The visualisation of data in a digital context

Ellis, David and Merdian, Hannah Lena (2018) The visualisation of data in a digital context. In: Doing Research In and On the Digital : Research Methods Across Fields of Inquiry. Taylor & Francis. ISBN 978-1-138-67391-5

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Science is often driven by data sets and a curiosity to explore them. While these investigations are typically guided by hypotheses, acting as a lens during exploration, good study design also allows researchers to create a story with their data (McCandless, 2009). The advent of digital research methods has led to the emergence of larger and multifaceted data sets, be it through the appearance of new platforms for established research methods (e.g., online social media) or the generation of mobile and cloud-based systems for data capture (e.g., smartphones); thus, transitioning from raw data to a story that can be shared with others has become increasingly complex, often requiring the simultaneous development of computational models alongside larger and constantly evolving data sets (McGrath, & Scanaill, 2013).
In psychology and the social sciences more broadly, two main issues have emerged as a consequence of increased digitalisation; (1) the ethics of social research, with regards to maintaining ethical research practices alongside secure data ownership, and (2) the approach to the collection, management and analysis of very large data sets. While the former remains a challenging (and complex) topic in itself, we have dedicated this chapter to the exploration of the latter, which can also be termed "scientific storytelling". We have argued previously that the digitalisation of psychological research requires a "digitalisation" of our approach to data analysis and data visualisation, which could provide new benefits for psychological research, including applied domains within clinical and forensic settings (Ellis & Merdian, 2015). This also provided examples of interactive data visualisation as a way to enhance the communication and teaching of basic and complex statistical functions (Lowe, 2003). Therefore, the aim of this chapter is to introduce interactive visual graphics as one response to the digitalisation of psychological research. We will consider current challenges and the development of new visualisations before discussing the future impact on psychology as a whole.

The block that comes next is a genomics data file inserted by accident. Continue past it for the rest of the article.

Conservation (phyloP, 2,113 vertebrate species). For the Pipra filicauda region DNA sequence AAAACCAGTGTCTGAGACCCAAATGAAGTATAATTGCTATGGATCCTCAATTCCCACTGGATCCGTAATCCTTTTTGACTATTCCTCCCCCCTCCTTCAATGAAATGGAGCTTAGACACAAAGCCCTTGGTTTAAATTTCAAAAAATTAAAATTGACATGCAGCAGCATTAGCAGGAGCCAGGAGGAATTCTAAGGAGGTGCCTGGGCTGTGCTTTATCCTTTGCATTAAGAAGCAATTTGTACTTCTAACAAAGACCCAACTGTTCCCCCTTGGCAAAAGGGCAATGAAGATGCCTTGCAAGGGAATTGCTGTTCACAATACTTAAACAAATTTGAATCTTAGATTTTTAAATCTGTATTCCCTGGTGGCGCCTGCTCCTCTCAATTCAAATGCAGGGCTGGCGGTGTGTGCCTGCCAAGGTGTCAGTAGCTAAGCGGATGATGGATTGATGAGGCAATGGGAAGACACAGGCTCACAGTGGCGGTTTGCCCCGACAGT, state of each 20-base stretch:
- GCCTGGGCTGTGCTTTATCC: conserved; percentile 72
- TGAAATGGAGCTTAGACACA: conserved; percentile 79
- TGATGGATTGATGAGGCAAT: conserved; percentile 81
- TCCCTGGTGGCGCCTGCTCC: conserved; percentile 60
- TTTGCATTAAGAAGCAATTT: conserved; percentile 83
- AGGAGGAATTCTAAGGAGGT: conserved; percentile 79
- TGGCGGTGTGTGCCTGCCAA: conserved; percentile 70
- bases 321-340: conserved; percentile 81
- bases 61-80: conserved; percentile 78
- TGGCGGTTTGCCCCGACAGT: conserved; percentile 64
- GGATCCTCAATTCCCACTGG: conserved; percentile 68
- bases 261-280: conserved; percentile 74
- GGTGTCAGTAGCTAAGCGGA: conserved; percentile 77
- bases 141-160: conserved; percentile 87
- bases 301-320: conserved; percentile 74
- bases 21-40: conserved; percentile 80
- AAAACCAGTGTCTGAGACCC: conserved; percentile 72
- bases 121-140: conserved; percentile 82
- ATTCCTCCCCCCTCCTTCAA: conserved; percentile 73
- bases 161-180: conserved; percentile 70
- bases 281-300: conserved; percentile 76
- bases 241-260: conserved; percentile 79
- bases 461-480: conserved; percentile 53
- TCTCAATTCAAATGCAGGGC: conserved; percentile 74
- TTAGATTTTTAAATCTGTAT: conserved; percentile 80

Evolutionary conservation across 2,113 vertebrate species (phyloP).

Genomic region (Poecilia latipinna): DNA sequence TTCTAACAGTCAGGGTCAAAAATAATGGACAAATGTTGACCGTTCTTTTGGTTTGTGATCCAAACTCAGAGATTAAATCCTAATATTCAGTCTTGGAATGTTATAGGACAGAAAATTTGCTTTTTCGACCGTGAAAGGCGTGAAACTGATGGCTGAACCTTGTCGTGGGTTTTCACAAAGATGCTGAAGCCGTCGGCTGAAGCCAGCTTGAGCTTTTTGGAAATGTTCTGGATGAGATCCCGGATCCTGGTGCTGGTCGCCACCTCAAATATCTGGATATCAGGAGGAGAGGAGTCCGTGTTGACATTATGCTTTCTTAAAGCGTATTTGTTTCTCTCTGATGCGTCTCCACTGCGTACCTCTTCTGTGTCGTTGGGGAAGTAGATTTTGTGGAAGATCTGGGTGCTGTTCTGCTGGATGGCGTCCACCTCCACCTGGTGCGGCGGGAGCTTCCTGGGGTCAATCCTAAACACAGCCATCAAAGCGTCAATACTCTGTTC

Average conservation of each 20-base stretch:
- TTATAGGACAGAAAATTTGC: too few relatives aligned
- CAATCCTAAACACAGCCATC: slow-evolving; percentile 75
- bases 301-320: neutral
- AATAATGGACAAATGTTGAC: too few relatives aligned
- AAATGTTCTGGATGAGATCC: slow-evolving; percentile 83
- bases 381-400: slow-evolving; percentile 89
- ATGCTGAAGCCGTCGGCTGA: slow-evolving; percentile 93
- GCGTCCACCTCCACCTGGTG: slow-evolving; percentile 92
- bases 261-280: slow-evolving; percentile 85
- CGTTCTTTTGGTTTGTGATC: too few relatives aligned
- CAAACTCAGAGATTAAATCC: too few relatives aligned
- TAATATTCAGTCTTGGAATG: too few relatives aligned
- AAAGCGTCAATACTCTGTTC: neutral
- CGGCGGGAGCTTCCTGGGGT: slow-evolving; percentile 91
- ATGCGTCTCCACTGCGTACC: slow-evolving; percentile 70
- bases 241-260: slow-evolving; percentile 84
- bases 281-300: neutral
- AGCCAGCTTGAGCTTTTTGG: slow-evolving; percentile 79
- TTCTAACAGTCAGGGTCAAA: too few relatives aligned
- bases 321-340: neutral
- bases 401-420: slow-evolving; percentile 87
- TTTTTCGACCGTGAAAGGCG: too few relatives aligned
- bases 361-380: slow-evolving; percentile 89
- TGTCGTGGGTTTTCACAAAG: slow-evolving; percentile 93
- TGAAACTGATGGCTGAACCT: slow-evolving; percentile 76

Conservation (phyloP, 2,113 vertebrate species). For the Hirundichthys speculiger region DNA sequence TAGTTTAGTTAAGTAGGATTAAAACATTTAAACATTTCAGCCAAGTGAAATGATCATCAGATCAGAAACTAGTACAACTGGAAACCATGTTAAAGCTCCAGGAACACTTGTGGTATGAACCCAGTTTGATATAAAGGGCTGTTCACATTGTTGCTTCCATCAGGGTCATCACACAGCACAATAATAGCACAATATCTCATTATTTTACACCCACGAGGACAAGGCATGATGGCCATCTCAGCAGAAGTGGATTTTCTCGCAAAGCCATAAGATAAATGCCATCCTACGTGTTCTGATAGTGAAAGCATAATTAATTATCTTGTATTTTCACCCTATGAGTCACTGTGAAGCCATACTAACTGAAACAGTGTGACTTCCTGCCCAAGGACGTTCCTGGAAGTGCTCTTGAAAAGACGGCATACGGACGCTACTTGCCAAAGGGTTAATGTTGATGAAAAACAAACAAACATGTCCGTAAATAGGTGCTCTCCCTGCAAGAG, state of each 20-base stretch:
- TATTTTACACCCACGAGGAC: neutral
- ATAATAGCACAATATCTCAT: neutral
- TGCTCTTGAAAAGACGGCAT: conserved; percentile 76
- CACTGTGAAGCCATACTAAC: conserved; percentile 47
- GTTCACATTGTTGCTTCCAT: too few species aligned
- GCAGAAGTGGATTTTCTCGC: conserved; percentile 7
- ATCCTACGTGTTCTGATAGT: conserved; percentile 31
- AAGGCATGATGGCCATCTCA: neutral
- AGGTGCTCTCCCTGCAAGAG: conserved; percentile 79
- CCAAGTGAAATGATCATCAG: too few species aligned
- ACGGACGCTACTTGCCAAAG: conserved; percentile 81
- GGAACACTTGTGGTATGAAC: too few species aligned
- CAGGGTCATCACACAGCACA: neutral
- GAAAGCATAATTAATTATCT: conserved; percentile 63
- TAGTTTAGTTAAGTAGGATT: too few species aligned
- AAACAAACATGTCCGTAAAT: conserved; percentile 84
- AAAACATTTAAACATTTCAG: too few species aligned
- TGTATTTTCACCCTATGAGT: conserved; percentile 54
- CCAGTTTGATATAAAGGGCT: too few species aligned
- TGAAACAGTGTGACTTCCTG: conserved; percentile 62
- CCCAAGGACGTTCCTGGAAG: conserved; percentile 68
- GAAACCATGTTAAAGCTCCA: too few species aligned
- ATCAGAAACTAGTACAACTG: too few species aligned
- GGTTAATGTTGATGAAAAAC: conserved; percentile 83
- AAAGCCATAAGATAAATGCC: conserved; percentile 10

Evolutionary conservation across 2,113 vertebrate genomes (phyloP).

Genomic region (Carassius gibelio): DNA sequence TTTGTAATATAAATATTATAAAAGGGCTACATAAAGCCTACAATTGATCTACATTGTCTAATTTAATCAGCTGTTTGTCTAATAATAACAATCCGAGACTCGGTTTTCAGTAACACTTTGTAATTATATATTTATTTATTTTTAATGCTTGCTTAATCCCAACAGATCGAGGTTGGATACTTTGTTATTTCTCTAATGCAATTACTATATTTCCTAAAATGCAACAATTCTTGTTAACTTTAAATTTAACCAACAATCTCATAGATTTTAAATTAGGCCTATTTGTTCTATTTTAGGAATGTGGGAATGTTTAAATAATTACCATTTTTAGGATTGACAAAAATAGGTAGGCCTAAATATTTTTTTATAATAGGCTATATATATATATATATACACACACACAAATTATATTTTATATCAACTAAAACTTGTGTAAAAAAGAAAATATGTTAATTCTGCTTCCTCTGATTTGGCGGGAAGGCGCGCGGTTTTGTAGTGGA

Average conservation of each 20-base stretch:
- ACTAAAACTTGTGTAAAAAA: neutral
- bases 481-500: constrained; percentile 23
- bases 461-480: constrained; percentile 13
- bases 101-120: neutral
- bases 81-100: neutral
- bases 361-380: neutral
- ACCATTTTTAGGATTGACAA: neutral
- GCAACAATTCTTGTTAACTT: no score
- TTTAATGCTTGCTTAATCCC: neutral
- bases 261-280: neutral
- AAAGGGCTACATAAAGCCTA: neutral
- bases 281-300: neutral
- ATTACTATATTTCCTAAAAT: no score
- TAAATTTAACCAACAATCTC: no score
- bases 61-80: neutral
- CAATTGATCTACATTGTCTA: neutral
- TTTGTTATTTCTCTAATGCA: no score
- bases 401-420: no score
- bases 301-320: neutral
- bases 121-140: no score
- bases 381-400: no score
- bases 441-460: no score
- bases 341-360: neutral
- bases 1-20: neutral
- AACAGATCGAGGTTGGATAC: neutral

Additional Information:The final published version of this article can be accessed online at
Keywords:data analysis, visualisation of data, digital data analysis
Subjects:C Biological Sciences > C800 Psychology
Divisions:College of Social Science > School of Psychology
ID Code:32643
Deposited On:04 Sep 2018 14:54

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